Driving down a lonely stretch of highway. Trekking through verdant backcountry. Waiting out a severe storm.
These are all situations where traditional cell service can quickly falter, or disappear entirely. But if T-Mobile and SpaceX get their way, cellular dead zones may finally go extinct, in the United States anyway.
Last week, T-Mobile CEO Mike Sievert and SpaceX founder Elon Musk announced a partnership that promises to offer at least some degree of cellular service “practically everywhere in the continental U.S., Hawaii, parts of Alaska, Puerto Rico and territorial waters.”
At first, the service will focus on letting people send text messages from anywhere they have a clear view of the sky. And in time, Sievert said T-Mobile will work on using that new network for voice calls and data connections.
“It’s going to massively improve people’s convenience and it’s going to save lives,” Musk said.
T-Mobile and SpaceX team up to expand cell service
But how will a system like this actually work? What will you have to do to use it? And who else is trying to make this work? Here’s what we know so far.
How does this work?
This whole plan relies on Starlink’s second-generation satellites, which haven’t yet slipped into low-earth orbit. (SpaceX’s Musk has previously said that these satellites can only be hoisted into position by the company’s Starship launch vehicles, and those haven’t made it into orbit yet either.)
They’re much bigger than the satellites beaming the internet to Starlink’s home internet customers, thanks in part to the antennas needed to communicate with cellphones from hundreds of miles away.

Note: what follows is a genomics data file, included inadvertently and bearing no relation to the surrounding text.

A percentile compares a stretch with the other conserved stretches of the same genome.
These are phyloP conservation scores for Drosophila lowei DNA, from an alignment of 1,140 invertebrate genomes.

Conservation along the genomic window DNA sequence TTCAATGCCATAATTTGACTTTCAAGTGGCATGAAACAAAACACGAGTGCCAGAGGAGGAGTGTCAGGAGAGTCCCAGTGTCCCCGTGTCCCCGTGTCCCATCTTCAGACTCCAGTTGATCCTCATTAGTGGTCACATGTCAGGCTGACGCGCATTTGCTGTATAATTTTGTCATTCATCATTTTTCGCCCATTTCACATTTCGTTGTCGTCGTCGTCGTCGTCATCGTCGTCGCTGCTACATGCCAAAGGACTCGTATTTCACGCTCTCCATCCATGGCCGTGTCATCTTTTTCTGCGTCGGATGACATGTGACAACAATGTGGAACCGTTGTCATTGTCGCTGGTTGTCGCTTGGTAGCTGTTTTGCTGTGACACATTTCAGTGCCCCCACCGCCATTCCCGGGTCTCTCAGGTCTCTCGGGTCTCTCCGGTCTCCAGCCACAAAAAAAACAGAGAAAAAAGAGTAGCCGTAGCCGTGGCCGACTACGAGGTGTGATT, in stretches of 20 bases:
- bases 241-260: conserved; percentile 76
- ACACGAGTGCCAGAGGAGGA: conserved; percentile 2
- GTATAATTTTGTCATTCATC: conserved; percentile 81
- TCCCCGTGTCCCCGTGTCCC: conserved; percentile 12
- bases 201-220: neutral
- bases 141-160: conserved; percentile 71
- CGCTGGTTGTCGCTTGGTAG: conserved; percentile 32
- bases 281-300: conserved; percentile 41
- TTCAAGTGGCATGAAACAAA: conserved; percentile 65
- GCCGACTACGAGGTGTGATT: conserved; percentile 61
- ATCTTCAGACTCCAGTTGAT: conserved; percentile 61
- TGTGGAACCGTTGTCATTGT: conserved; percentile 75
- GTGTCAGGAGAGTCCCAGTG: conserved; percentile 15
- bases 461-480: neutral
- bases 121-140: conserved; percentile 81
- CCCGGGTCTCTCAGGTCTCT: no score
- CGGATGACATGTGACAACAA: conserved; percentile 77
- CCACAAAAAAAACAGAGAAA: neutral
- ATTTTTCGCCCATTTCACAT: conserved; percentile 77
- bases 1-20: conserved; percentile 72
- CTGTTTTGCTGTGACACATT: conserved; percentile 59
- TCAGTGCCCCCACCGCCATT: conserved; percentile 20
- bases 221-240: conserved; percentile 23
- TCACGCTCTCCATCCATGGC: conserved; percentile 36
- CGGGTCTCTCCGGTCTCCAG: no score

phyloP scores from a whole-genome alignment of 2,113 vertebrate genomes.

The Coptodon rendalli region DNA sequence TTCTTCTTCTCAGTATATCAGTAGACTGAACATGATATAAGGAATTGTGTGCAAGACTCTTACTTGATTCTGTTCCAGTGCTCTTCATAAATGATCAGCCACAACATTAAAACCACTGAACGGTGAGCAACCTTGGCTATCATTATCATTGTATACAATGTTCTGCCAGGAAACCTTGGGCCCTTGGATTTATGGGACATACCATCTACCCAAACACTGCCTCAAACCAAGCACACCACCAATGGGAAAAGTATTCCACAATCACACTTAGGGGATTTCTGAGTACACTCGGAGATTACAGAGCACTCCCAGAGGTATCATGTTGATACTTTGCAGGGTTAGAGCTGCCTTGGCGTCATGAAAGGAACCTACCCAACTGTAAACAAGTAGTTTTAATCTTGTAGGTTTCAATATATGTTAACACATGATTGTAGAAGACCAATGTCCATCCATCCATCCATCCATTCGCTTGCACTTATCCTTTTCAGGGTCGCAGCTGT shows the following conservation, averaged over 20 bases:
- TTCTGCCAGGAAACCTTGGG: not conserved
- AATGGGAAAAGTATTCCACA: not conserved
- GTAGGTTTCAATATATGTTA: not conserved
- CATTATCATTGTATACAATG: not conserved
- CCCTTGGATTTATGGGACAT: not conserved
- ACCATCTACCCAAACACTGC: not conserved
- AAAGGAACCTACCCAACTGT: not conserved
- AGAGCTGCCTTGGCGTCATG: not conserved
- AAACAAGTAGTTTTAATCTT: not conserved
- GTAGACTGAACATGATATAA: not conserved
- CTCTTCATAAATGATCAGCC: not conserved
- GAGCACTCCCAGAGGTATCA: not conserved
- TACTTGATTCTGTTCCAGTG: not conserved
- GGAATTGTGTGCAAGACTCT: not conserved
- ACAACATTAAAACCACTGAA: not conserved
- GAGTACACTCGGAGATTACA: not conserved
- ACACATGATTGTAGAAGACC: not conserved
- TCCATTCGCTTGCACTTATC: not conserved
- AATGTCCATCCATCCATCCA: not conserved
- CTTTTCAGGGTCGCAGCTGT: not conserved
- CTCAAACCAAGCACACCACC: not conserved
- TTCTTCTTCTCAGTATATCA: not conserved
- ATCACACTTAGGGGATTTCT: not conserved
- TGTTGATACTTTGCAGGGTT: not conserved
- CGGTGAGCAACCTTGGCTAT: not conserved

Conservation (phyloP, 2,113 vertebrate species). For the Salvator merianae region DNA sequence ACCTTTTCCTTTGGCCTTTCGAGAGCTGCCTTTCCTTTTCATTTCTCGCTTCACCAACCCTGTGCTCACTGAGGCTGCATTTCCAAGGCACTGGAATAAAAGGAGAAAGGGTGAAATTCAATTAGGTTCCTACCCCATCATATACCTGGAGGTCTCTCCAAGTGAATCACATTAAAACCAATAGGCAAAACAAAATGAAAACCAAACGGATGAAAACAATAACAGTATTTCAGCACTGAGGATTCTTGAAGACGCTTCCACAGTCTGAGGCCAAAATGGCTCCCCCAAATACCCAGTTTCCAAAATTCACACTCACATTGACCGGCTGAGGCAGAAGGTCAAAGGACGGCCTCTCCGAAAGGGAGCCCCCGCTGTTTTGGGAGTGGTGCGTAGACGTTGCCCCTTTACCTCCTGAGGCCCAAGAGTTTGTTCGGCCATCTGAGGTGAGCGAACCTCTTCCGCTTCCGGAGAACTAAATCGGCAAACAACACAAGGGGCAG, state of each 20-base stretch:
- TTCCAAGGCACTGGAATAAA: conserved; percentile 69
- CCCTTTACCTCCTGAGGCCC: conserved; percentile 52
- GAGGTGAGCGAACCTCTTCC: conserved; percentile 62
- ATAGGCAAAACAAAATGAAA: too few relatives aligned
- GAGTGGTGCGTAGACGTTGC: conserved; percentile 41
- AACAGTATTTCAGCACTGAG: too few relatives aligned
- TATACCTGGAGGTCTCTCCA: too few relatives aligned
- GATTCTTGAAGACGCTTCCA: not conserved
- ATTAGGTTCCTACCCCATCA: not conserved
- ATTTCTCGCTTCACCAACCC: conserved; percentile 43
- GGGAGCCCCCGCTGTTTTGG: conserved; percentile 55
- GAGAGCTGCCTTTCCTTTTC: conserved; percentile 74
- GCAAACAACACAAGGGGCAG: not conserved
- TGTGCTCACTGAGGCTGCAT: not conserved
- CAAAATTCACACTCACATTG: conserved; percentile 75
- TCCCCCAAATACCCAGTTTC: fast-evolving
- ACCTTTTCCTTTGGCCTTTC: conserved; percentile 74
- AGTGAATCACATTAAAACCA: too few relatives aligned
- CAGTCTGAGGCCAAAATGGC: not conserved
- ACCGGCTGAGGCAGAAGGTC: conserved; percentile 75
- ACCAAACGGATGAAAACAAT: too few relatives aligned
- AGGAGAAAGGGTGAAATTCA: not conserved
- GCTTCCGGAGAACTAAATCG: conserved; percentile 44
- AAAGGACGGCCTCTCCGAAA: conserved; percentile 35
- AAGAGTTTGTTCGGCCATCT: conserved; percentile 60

Think of them as ears, albeit really big ones — Musk says they’ll be roughly 25 square meters when unfolded. They need to be that big, he added, because they’re meant to “pick up a very quiet signal from your cellphone” all while the satellite itself travels at 17,000 miles per hour.
Those sophisticated antennas effectively turn Starlink satellites into orbital cell towers, communicating with earthbound cellphones over a set of radio frequencies that overlap with ones T-Mobile inherited when it acquired Sprint. And while you’ll need a clear view of the sky to connect to a passing satellite, Musk said you won’t have to point your phone at the heavens and move it around to latch onto a signal.
“We’re confident that it will be able to work if it’s in your pocket or if you’re in your car,” he said.
Starlink’s home internet customers can see download speeds that rival more traditional kinds of data connections, but don’t expect that kind of performance from a phone.
The total bandwidth available in each cell zone is expected to be around 2 to 4 Mbps — that’s much less than the average smartphone data connection — and it has to be shared among everyone in the same zone.
That’s not very much, but it’s plenty to pass along some emergency text messages — even millions of them, said Musk.
When can I use this service?
Sievert says T-Mobile will be able to start beta testing the service “as soon as late next year,” beginning with the ability to send standard text (SMS) messages and multimedia messages (MMS).
The company hasn’t confirmed whether that beta test will be open to members of the public or whether it would be for employees only.
In other words, don’t hold your breath.
Elon Musk says using satellites will end mobile dead zones
Will I need a new phone?
Some satellite phones available right now look beefy enough to survive a bomb blast — not exactly a great fit for your pocket or purse. Thankfully, there’s a half-decent chance you won’t need a new phone to use this service, let alone one you could probably hammer a nail with.
In fact, Sievert said, your phone won’t even know it’s “connecting to space” — as far as it knows, it’s latching onto to a standard cellular network.